In my capacity as a brand image consultant conducting image trainings for hundreds of individuals every month, I have come to realise that not everyone sees colours the same way.
The perception of colours is a very personal experience, physically and psychologically. Our cultural and educational background affects our interpretation and preference of colours. Our social beliefs also determine how or where we use certain colours in our everyday lives. This explains why the Seasonal Colour Systems, made popular by image consultants in the west, should also not be replicated blindly on us as there are too many variables between Westerners and Asians.
Scientifically, we see colours differently due to the difference in the functional ability of our optic nerves transmitting certain information to our brain. Individuals with normal colour vision may identify a colour as red, but may disagree over the point at which a red turns into burgundy or chilly red. And let’s face it, many a time, to a guy, a blue, is a blue, is a blue!
With so many factors to consider, how then do we cleverly select colours so that we know they work for us and not against us?
Today, I’d like to share with you one simple technique to make shopping a breeze! If you have been depending on your friends or the sales person to give you feedback on what looks good on you, or if you are a guy, and your clothes are the choice of your wife or girlfriend, then it’s time to take charge and know what is good, what is bad and what is ugly for you!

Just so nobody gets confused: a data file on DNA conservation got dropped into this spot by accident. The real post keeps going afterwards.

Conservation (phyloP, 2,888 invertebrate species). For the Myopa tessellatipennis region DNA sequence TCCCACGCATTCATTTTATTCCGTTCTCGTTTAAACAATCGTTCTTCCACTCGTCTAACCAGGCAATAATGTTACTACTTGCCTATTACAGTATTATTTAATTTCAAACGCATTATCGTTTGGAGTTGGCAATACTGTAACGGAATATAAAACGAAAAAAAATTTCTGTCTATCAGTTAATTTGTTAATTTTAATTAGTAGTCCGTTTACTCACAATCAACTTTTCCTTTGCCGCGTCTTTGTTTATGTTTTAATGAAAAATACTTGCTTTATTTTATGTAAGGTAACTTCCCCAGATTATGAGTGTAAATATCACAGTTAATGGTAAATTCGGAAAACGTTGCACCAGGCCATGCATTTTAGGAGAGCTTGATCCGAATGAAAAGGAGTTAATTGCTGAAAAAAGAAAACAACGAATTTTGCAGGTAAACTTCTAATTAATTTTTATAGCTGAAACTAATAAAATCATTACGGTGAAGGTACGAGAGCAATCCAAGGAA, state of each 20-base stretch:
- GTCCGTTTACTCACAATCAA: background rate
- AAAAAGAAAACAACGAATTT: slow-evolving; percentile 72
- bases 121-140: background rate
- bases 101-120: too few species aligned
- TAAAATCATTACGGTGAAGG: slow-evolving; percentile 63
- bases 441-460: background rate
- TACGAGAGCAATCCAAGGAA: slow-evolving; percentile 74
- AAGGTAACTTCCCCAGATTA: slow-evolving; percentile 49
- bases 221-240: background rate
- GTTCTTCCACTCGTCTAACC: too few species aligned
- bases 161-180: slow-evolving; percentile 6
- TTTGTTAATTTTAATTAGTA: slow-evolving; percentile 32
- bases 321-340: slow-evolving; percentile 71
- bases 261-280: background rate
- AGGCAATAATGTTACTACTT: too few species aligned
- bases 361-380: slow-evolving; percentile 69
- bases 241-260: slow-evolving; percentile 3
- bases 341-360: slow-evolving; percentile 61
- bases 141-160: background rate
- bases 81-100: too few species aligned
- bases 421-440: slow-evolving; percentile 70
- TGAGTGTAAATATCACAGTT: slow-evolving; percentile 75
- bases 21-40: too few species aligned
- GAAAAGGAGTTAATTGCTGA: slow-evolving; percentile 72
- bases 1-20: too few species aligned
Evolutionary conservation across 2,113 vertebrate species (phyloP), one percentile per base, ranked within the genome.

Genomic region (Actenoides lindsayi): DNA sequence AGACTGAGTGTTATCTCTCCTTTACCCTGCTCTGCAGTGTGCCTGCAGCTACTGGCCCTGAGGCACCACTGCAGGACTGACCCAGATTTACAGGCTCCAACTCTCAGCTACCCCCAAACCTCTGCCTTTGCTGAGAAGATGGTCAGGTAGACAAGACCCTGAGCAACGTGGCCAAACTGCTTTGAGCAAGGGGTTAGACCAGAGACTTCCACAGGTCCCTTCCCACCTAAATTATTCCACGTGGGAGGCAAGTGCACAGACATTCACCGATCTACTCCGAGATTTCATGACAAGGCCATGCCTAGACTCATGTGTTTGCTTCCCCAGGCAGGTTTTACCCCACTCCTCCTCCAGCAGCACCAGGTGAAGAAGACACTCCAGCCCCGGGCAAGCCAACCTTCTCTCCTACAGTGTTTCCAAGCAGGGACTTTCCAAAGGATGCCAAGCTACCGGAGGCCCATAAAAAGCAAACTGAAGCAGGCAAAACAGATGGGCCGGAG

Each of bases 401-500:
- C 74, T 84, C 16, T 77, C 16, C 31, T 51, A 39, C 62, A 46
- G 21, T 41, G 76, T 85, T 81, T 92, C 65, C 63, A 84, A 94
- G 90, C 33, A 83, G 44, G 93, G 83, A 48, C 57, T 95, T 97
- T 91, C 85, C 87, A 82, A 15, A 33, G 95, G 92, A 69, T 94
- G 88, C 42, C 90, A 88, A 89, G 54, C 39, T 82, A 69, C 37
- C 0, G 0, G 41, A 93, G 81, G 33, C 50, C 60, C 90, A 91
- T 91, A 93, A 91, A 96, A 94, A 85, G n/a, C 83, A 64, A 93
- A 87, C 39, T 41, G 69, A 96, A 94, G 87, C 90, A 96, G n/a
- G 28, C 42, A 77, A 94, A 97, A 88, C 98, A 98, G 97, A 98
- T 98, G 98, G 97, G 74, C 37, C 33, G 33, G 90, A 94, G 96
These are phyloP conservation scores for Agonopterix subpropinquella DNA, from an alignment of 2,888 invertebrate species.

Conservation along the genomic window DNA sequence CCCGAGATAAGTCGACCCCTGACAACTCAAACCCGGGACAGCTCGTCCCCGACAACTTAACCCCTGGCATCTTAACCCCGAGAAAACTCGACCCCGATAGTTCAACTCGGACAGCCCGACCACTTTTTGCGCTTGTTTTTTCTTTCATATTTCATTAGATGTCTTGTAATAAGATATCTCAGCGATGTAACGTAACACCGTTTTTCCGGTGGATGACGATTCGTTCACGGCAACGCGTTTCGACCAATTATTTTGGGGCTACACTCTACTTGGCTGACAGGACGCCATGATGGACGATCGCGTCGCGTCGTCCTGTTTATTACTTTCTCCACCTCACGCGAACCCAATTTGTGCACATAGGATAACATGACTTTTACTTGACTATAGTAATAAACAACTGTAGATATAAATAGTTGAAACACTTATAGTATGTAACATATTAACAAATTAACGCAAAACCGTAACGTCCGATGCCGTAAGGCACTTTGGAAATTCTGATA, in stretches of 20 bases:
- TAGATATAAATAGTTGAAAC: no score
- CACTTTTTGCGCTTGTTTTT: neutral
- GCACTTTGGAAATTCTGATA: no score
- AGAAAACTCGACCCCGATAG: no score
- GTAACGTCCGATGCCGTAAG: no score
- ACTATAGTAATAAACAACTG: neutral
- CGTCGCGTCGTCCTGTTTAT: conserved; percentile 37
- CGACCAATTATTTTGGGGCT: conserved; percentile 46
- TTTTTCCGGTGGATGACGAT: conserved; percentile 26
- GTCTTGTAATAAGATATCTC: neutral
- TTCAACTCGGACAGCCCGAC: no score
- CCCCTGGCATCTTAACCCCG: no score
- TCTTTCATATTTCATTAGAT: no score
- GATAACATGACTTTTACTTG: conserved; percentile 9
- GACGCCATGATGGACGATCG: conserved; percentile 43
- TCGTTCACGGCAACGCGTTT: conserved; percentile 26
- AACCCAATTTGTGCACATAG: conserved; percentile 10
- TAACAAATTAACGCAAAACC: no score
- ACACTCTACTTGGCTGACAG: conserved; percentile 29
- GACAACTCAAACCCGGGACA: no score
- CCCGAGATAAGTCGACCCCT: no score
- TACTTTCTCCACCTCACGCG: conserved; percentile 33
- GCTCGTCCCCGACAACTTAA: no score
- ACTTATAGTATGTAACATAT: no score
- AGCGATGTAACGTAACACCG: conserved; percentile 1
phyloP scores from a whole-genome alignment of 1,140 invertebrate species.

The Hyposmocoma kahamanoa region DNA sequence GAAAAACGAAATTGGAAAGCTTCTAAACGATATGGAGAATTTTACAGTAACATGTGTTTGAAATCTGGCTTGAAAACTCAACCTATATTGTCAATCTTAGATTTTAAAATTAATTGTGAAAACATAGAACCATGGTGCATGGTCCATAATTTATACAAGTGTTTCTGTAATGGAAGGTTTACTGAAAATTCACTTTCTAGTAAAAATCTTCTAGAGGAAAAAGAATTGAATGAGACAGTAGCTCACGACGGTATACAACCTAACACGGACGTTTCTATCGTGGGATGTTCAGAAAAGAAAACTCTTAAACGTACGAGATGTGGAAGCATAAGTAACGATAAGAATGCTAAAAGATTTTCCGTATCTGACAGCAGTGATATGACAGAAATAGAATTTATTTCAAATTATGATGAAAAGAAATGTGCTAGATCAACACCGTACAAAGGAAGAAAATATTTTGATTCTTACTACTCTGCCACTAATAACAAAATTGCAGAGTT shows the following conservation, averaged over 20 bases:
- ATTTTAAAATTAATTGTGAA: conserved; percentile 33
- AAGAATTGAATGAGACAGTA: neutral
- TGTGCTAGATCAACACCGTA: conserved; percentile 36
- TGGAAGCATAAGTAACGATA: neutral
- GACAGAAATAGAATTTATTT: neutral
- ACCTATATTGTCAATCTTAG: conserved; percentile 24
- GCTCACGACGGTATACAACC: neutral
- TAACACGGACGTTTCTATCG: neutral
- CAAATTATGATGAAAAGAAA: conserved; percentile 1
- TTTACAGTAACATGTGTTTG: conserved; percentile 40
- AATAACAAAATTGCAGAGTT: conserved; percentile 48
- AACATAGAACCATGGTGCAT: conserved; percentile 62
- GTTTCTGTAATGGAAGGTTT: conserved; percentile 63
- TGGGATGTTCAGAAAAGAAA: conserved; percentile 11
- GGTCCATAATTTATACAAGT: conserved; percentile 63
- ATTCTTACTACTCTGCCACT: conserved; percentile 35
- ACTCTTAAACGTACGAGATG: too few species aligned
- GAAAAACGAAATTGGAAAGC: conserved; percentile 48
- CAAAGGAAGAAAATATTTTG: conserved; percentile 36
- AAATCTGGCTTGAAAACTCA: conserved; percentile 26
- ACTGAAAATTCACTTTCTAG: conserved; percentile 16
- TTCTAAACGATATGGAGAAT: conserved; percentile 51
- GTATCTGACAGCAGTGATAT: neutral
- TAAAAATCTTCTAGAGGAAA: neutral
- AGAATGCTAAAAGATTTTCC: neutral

Firstly, understand that there are three types of colours:
1 The Good: Colours That Look Fantastic On You
These are the ones that make people say, “Hey, you look great in that colour!” – even if you do not have a lot of make up on. Or if you are guy, colours that make people say you look fresh that day. Fabulous colours reduce imperfections such as dark eye circles, making your wrinkles less visible and giving your complexion a healthy glow.
2 The Bad: Colours That Look Wrong On You
These are the ones that have people asking if you are not feeling well– colours that make you look drained – making your under-eye circles more prominent and your skin looking sallow.
3 The Ugly: Colours You’d Want To Avoid As They No Longer Suit Your Age
Colours, as in everything else, change as we age. What you think is fashionable at the age of 20, may no longer be applicable when you hit 50.
Next, let’s look at how to choose your best colours.
One of the easiest ways to determine what colours would be good for you is to look at your contrast; not between your clothes, but between your skin and your hair colour first. Dark hair and fair skin will have the highest contrast level, while dark hair with dark skin will be of lowest contrast.
In a broad spectrum, if we were to take our three main races as examples: The Chinese will have the highest contrast, Indians the lowest, whereas the Malays will be in the medium contrast category. Generally speaking, you will look terrific when your clothes contrast mimic those that you naturally have.